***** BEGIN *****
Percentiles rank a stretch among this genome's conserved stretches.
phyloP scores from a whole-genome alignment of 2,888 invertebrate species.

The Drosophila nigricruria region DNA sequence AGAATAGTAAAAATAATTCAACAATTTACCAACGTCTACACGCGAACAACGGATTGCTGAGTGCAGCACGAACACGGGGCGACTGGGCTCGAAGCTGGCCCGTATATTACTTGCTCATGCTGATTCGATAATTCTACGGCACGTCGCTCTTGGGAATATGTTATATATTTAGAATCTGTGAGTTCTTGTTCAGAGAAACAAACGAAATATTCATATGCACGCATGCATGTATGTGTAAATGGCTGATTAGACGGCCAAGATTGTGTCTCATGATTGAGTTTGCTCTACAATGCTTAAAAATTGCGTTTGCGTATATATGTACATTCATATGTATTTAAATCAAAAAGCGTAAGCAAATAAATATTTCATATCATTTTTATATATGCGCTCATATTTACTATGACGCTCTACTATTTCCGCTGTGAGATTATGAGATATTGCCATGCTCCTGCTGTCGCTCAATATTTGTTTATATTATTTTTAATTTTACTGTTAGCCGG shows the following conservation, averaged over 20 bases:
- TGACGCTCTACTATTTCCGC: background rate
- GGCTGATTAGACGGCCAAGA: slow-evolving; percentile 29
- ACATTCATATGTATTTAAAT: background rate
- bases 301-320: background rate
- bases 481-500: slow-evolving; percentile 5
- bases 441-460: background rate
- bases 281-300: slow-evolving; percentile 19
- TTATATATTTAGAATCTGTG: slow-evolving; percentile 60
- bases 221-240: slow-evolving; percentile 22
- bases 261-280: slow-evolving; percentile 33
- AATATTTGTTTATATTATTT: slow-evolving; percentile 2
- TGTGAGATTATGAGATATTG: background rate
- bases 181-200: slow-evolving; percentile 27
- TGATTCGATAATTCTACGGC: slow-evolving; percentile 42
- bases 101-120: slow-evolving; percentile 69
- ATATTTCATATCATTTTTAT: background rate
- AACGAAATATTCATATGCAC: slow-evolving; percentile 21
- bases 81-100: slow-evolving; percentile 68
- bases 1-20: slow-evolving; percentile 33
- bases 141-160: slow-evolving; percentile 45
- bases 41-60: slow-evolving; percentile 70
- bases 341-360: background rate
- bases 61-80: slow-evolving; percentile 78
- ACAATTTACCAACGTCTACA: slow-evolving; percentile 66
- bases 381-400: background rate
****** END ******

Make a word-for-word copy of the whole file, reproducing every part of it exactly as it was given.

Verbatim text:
Percentiles rank a stretch among this genome's conserved stretches.
phyloP scores from a whole-genome alignment of 2,888 invertebrate species.

The Drosophila nigricruria region DNA sequence AGAATAGTAAAAATAATTCAACAATTTACCAACGTCTACACGCGAACAACGGATTGCTGAGTGCAGCACGAACACGGGGCGACTGGGCTCGAAGCTGGCCCGTATATTACTTGCTCATGCTGATTCGATAATTCTACGGCACGTCGCTCTTGGGAATATGTTATATATTTAGAATCTGTGAGTTCTTGTTCAGAGAAACAAACGAAATATTCATATGCACGCATGCATGTATGTGTAAATGGCTGATTAGACGGCCAAGATTGTGTCTCATGATTGAGTTTGCTCTACAATGCTTAAAAATTGCGTTTGCGTATATATGTACATTCATATGTATTTAAATCAAAAAGCGTAAGCAAATAAATATTTCATATCATTTTTATATATGCGCTCATATTTACTATGACGCTCTACTATTTCCGCTGTGAGATTATGAGATATTGCCATGCTCCTGCTGTCGCTCAATATTTGTTTATATTATTTTTAATTTTACTGTTAGCCGG shows the following conservation, averaged over 20 bases:
- TGACGCTCTACTATTTCCGC: background rate
- GGCTGATTAGACGGCCAAGA: slow-evolving; percentile 29
- ACATTCATATGTATTTAAAT: background rate
- bases 301-320: background rate
- bases 481-500: slow-evolving; percentile 5
- bases 441-460: background rate
- bases 281-300: slow-evolving; percentile 19
- TTATATATTTAGAATCTGTG: slow-evolving; percentile 60
- bases 221-240: slow-evolving; percentile 22
- bases 261-280: slow-evolving; percentile 33
- AATATTTGTTTATATTATTT: slow-evolving; percentile 2
- TGTGAGATTATGAGATATTG: background rate
- bases 181-200: slow-evolving; percentile 27
- TGATTCGATAATTCTACGGC: slow-evolving; percentile 42
- bases 101-120: slow-evolving; percentile 69
- ATATTTCATATCATTTTTAT: background rate
- AACGAAATATTCATATGCAC: slow-evolving; percentile 21
- bases 81-100: slow-evolving; percentile 68
- bases 1-20: slow-evolving; percentile 33
- bases 141-160: slow-evolving; percentile 45
- bases 41-60: slow-evolving; percentile 70
- bases 341-360: background rate
- bases 61-80: slow-evolving; percentile 78
- ACAATTTACCAACGTCTACA: slow-evolving; percentile 66
- bases 381-400: background rate